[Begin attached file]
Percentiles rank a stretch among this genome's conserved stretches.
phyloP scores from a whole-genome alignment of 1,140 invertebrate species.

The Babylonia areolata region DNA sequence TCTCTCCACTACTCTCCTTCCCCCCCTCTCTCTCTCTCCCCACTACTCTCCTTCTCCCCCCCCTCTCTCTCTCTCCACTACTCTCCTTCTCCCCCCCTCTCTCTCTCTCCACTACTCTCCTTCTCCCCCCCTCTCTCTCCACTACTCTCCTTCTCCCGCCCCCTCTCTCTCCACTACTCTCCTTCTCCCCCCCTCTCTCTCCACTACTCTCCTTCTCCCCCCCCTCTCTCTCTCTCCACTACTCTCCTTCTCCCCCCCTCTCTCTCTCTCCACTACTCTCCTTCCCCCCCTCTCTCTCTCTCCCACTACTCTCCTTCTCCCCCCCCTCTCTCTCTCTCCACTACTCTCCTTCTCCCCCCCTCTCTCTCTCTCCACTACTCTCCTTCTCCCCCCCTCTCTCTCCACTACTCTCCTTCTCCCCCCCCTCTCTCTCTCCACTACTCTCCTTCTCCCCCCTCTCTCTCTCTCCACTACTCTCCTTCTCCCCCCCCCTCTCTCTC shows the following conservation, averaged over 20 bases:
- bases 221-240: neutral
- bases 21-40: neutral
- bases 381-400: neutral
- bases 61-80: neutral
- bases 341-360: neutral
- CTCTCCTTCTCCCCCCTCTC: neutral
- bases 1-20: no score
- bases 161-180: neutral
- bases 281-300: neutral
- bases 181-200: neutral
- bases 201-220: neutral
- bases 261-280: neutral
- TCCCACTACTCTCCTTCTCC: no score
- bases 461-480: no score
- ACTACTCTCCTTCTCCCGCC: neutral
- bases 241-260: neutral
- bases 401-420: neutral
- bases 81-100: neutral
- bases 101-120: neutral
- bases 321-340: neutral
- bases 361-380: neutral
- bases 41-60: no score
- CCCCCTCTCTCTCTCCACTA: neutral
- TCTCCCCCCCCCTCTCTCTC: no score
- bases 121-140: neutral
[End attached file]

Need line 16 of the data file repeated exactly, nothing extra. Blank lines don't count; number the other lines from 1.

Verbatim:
- TCCCACTACTCTCCTTCTCC: no score